Reeling after her latest novel flops, a best-selling crime writer is sent by her publisher to the Swedish countryside to regain inspiration. Totally out of place in her new surroundings, she discovers just how dangerous farm life can be.
From writer/director Patrick von Barkenberg and writer/producer Andréa Winter (who also did the score) comes the English/Swedish horror/mystery/comedy, Blood Paradise (that’s a lot of slashes). This “Swedish” film is actually mostly in English, which I think it’s pretty ballsy move for von Barkenberg’s directorial debut. Patrick von Barkenberg and Andréa Winter also play starring roles in the film; another confident, gutsy move that perhaps payed off.
So, how does it fare? Surprisingly well. I often find myself being nicer and more forgiving to indie films for their flaws and more critical of the bigger budget films because everyone loves an underdog…and because I expect more when your budget has more zeros than all of the Bond films combined. Blood Paradise needed none of my apprehension, sympathy or worry—it was sound on all of the big checkmarks: writing, acting, production value, cinematography, etc…this is upper echelon indie.
The film something is of a sexy, funny whodunnit. In retrospect, there was probably more nudity and sensuality than there was gore and horror, something I miss in modern films. Those classic horrors and mysteries of the ’60s and ’70s always had a focus on the beauty of the female form, and von Barkenberg takes us back to a time when mystery coupled conspicuously with sexuality, desire and jealousy. It genuinely felt like I was watching a classic rather than something just released, like a gernderbent homage to The House on Straw Hill (1976). The film is also clearly divided into shorter acts with small subtitles that pop up every now and again, adding to that retro feel.
My issues are twofold. Firstly, the pacing can be a little slow—specifically around the middle of the film. Sure, watching the gorgeous Robin Richards (Andréa Winter) and her pseudo-sexual misfortunes is fun and all, but it gets a little silly when coupled with the second issue…the plot is very obscure. This issue is the story itself, which isn’t really well conceived or expounded upon—we know what Richard’s deal is, but the farm family’s story is left up to the imagination, which tends to drift to the whole “Wrong Turn” breeding policy, with the Swedish folk seeming like they were plucked from an episode of The Twilight Zone. On the plus side, the cinematography is great, the acting pretty good, the setting beautiful, and the concept fun.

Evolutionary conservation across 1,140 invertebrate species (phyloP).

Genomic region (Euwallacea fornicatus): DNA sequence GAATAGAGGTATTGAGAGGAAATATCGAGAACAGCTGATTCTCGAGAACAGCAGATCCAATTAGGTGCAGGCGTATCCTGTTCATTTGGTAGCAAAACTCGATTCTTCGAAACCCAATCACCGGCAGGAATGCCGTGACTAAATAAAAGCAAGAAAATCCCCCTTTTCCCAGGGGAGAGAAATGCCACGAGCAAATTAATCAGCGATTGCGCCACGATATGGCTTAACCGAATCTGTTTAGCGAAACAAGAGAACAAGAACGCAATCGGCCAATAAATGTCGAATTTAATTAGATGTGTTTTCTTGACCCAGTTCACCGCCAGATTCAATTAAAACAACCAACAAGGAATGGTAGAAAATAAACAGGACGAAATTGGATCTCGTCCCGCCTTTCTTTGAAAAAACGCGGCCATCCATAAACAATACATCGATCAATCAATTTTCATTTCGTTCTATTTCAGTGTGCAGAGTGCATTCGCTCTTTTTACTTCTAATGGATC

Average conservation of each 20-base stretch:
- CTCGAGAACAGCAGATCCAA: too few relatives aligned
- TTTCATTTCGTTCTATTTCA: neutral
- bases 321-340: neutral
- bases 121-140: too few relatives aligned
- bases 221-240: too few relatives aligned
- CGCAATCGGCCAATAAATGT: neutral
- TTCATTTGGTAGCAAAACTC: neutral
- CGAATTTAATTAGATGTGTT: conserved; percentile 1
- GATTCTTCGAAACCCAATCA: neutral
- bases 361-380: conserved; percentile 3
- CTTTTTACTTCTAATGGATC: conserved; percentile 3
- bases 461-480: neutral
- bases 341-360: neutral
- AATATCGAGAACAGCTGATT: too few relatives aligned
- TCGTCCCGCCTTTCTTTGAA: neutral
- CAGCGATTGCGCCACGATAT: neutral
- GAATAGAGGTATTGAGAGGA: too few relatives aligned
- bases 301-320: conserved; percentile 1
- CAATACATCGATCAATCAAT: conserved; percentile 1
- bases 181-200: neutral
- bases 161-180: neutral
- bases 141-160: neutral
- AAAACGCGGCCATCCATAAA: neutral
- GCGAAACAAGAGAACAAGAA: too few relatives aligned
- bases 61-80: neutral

There are some deeper themes in the films, specifically relationships, emotional dependency, and sexual nonconformity. The film is casually sexy, making nudity a norm and pleasure a positive while highlighting various forms of toxic relationships. I liked that it tackled the themes of kinks, perversions, fetishes, and voyeurism with such an everyday attitude because it truly is an everyday, everyone issue.
I’ll close as the film does, with absolute style. Blood Paradise has the best intro AND outro scenes I’ve seen in the longest of times. It starts with a literal, colloquial, kinky bang and ends with beauty, style, grace, and gore. It’s not an intense film, but a directorial debut that pays homage to the mystery films of old, the gorgeous form of the female figure (here, surprisingly, the producer), and a genre of film not as popular as it once was. I had a lot of fun with this one and was thoroughly entertained from start to end. Sure, it fell short at times and dragged on a little with certain scenes, but I’m writing that off as a simple lack of experience from the director. Patrick von Barkenberg is one to watch and Andréa Winter is one who is definitely fun to watch. Thanks for reading and as always, stay sordid. Trailer and poster below.
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